Like death and taxes, there are only two safe predictions about cybersecurity in 2018: There will be more spectacular data breaches and the EU General Data Protection Regulation (GDPR) will go into effect on May 25. But as the continuing digital transformation of our lives entails the ongoing digital transformation of crime, vandalism and warfare, 2018 could also bring a lot of new takes on old vulnerabilities, some completely new types of cyberattacks, and successful new defenses.
The following list of 60 predictions starts with three general observations and moves to a wide range of cybersecurity topics: Attacks on the US government and critical infrastructure, determining authenticity in the age of fake news, consumer privacy and the GDPR, the Internet of Things (IoT), Artificial Intelligence (AI) as a new tool in the hands of both attackers and defenders, cryptocurrencies and biometrics, the deployment of enterprise IT and cybersecurity, and the persistent cybersecurity skills shortage.
IoT vulnerabilities will get more critical and more dangerous. Despite this, there will be no real changes in US law to regulate these devices. This isn’t a very risky prediction; Congress is currently incapable of passing even uncontroversial laws, and any IoT regulation faces powerful industry lobbies that are fundamentally opposed to government involvement. More interesting is what’s happening in Europe. GDPR takes effect next year, and European regulators will begin to enforce it. The regulation has provisions on security as well as privacy, but it remains to be seen how they will be enforced. If Europe starts enforcing Internet security regulations with penalties that make a difference, we might start seeing IoT security improve. If not, the risks will continue to increase—Bruce Schneier, Schneier on Security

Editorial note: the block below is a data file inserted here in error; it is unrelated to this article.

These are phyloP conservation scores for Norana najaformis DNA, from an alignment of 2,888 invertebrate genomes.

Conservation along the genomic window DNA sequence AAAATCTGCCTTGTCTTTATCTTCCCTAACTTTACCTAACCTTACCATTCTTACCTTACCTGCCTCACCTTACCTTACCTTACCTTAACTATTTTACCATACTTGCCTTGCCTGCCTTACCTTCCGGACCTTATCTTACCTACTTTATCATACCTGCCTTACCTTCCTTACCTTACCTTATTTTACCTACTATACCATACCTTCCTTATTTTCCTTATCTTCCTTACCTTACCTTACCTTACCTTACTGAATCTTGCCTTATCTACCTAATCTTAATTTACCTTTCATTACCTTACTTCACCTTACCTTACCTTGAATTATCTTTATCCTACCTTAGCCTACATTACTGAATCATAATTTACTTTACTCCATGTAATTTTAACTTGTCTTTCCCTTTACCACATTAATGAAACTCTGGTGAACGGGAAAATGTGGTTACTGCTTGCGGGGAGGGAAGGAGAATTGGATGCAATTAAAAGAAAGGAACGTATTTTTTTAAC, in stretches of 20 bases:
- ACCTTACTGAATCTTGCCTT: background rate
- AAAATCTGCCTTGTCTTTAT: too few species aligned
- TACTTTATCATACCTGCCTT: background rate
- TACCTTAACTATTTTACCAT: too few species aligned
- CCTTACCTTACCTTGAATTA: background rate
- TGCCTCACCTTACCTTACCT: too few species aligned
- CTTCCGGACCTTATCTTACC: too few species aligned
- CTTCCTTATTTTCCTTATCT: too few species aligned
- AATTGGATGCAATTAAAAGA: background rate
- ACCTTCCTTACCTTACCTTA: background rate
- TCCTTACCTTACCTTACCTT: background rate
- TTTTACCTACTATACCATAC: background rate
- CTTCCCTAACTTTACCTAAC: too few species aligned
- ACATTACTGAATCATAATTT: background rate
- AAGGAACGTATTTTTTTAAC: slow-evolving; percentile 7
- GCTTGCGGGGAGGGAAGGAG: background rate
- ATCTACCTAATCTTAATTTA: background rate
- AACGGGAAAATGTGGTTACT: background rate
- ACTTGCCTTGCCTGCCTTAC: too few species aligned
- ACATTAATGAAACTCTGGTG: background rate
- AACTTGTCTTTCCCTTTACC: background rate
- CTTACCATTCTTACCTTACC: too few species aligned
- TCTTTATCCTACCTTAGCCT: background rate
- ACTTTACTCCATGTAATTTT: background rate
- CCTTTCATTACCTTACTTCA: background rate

We’re going to see more attacks that attempt to subvert two-factor authentication, as sophisticated attackers set their sights on two factor authentication-protected accounts and use flaws in SS7 to redirect SMS text messages. In addition, software supply chain attacks like the MEDocs compromise with NotPetya will be more prominent—Paul Roberts, The Security Ledger
Read the source article at Forbes.com.